12 Apr 2007

retention of gay sex laws "cannot be justified": singapore's law society to government

The Law Society of Singapore has released a statement disagreeing with the Ministry of Home Affairs' proposal to retain the country's laws against gay sex.

The Law Society of Singapore - at the invitation of the Ministry of Home Affairs (MHA) last November to comment on the government's proposed amendments to the Penal Code - has advised the government that "the retention of s.377A in its present form cannot be justified."

Last November, MHA announced their intention to retain gay sex laws although laws which criminalise anal and oral sex between consenting heterosexual adults will be repealed as part of Singapore's first major penal code amendments in 22 years.

Section 377A currently makes "gross indecency" between two males an offence punishable by up to 2 years' imprisonment.

The Law Society, the professional association of lawyers in Singapore, which formed an ad hoc committee of 16 members to study the matter has issued a report which was reproduced in part by gay activist group People Like Us on its web site:

"The majority of the Council considered that the retention of s.377A in its present form cannot be justified. This does not entail any view that homosexuality is morally acceptable, but follows instead from the separation of law and morals and the philosophy that the criminal law's proper function is to protect others from harm by punishing harmful conduct. Private consensual homosexual conduct between adults does not cause harm recogniseable by the criminal law. Thus, regardless of one's personal view of the morality or otherwise of such conduct, it should not be made a criminal offence.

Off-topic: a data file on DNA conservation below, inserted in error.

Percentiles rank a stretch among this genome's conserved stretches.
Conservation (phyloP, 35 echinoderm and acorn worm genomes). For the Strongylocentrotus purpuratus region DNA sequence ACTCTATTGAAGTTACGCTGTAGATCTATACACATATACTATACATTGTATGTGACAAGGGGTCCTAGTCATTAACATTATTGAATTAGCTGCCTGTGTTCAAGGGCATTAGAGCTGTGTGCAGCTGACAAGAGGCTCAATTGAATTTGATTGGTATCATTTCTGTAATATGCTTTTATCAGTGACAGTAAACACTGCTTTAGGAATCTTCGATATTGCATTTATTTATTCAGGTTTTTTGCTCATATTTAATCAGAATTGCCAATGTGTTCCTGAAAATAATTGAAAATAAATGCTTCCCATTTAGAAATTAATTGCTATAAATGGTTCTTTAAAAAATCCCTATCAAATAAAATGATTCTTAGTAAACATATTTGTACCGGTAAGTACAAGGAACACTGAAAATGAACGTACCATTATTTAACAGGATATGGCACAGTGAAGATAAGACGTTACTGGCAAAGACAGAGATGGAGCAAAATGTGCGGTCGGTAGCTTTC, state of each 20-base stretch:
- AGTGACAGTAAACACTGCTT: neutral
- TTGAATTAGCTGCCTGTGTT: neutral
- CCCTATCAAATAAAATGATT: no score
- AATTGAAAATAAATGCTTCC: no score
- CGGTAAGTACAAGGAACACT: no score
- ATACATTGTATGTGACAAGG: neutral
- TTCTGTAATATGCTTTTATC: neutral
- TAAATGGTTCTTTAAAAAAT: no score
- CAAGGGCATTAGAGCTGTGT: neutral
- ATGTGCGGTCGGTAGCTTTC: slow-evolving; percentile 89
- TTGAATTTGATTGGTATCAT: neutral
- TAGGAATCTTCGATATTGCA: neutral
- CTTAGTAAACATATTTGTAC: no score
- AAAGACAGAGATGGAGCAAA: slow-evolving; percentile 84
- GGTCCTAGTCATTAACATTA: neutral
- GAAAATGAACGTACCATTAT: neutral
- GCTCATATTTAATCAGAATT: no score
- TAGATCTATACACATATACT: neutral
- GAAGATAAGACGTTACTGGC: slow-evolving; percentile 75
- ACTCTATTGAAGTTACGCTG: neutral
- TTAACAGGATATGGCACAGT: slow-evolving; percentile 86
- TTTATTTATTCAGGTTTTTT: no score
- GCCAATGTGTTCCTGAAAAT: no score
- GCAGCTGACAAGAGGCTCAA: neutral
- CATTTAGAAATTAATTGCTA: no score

"Moreover, the assurance given by [the Ministry of Home Affairs (MHA)] in the Explanatory Notes to Proposed Amendments to the Penal Code that were initially issued by MHA that prosecutions will not be proactively prosecuted under this section is an admission that the section is out-of-step with the modern world. The retention of unprosecuted offences on the statute book runs the risk of bringing the law into disrepute.

"Council also recognised that the above view did not necessarily represent the views of its members collectively. A significant minority of Council members as well as members of the Society at large have an opposing view, and strongly support retention of s.377A in the Penal Code. They took the view that the criminal law can and should be deployed to define what the majority or a significant proportion of society believe to be unacceptable conduct even when it takes place in private between consenting adults, and that there are sufficient jurisprudential and logical grounds for this.

"Differing views were expressed on the constitutionality of s.377A. In other jurisdictions, legal discrimination based on sexual orientation has been considered against constitutional guarantees of equal protection. Council did not come to a concluded view on the constitutionality of s.377."